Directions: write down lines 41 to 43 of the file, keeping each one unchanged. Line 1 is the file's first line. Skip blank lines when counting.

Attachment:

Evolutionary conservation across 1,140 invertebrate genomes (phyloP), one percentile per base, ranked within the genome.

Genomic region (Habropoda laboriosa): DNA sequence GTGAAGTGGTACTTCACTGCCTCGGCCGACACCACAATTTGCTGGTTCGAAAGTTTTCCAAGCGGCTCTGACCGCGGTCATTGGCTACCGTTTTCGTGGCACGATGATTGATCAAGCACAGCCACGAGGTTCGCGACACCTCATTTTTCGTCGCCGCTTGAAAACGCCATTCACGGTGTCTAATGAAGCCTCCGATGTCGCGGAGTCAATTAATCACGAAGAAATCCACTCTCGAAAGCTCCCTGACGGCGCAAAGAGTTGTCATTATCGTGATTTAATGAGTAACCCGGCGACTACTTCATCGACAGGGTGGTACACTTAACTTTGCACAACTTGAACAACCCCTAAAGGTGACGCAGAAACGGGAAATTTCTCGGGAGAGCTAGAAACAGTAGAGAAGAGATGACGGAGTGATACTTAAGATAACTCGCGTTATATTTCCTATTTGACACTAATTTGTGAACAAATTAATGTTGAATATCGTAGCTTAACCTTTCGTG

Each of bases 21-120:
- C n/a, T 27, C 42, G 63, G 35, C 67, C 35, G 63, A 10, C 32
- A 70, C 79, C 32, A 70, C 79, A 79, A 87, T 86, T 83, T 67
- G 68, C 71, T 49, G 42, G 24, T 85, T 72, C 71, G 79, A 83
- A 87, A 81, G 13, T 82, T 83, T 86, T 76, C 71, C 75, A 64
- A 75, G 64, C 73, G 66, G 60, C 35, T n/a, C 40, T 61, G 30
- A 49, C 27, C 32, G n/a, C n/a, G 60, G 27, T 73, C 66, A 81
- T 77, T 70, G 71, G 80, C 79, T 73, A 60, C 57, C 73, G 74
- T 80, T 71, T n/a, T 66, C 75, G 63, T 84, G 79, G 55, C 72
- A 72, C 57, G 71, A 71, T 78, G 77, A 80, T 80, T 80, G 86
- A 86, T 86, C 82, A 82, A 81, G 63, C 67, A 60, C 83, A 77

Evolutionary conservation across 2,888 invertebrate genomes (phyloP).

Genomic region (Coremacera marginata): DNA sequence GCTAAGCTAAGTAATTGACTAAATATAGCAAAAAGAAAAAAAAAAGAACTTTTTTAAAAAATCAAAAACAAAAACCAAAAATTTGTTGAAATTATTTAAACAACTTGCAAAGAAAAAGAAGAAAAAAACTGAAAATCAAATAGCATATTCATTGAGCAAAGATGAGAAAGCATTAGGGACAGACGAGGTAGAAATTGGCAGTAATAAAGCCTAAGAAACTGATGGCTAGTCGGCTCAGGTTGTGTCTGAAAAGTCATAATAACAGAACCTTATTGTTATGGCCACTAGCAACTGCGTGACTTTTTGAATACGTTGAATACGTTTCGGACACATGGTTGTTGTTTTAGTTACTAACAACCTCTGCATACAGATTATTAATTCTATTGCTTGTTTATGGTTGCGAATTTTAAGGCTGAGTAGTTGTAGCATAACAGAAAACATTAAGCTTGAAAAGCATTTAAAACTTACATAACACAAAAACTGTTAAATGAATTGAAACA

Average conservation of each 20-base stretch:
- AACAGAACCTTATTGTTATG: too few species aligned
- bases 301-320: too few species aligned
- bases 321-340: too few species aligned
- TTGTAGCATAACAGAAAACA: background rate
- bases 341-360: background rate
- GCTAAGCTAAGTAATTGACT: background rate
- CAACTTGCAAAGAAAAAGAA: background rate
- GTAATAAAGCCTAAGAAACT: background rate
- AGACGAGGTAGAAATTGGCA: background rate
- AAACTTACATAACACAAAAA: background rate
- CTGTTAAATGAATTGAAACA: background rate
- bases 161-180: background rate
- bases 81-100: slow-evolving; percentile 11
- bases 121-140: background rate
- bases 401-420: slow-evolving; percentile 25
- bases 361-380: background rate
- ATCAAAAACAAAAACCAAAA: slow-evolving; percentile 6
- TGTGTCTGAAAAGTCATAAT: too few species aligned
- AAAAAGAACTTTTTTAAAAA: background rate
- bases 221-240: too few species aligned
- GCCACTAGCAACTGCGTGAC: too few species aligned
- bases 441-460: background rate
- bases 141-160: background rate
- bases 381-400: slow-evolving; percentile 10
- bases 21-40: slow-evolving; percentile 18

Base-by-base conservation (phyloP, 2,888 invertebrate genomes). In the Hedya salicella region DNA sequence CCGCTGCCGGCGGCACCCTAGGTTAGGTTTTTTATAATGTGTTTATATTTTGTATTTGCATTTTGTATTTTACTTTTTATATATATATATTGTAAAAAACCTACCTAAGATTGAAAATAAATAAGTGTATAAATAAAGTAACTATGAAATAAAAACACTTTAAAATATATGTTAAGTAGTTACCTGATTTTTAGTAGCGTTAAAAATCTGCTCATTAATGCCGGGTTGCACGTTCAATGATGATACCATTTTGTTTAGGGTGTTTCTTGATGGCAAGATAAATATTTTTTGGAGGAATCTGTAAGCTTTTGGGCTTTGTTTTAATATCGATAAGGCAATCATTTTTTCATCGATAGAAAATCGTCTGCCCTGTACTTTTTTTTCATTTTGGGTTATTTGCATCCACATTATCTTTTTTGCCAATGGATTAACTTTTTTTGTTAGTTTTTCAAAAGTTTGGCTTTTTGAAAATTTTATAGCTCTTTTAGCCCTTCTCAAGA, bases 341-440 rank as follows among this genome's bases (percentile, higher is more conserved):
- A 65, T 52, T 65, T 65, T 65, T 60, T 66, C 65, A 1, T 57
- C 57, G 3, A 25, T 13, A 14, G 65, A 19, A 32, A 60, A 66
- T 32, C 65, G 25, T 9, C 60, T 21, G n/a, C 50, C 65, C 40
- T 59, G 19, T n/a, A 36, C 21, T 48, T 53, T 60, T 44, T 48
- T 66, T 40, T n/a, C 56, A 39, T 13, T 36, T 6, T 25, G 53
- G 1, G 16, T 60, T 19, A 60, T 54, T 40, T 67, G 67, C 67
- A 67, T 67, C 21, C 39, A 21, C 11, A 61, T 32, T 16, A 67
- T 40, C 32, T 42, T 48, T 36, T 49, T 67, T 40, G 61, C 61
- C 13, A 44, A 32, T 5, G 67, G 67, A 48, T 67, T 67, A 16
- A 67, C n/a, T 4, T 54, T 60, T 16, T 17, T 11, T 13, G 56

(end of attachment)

- bases 21-40: slow-evolving; percentile 18

Base-by-base conservation (phyloP, 2,888 invertebrate genomes). In the Hedya salicella region DNA sequence CCGCTGCCGGCGGCACCCTAGGTTAGGTTTTTTATAATGTGTTTATATTTTGTATTTGCATTTTGTATTTTACTTTTTATATATATATATTGTAAAAAACCTACCTAAGATTGAAAATAAATAAGTGTATAAATAAAGTAACTATGAAATAAAAACACTTTAAAATATATGTTAAGTAGTTACCTGATTTTTAGTAGCGTTAAAAATCTGCTCATTAATGCCGGGTTGCACGTTCAATGATGATACCATTTTGTTTAGGGTGTTTCTTGATGGCAAGATAAATATTTTTTGGAGGAATCTGTAAGCTTTTGGGCTTTGTTTTAATATCGATAAGGCAATCATTTTTTCATCGATAGAAAATCGTCTGCCCTGTACTTTTTTTTCATTTTGGGTTATTTGCATCCACATTATCTTTTTTGCCAATGGATTAACTTTTTTTGTTAGTTTTTCAAAAGTTTGGCTTTTTGAAAATTTTATAGCTCTTTTAGCCCTTCTCAAGA, bases 341-440 rank as follows among this genome's bases (percentile, higher is more conserved):
- A 65, T 52, T 65, T 65, T 65, T 60, T 66, C 65, A 1, T 57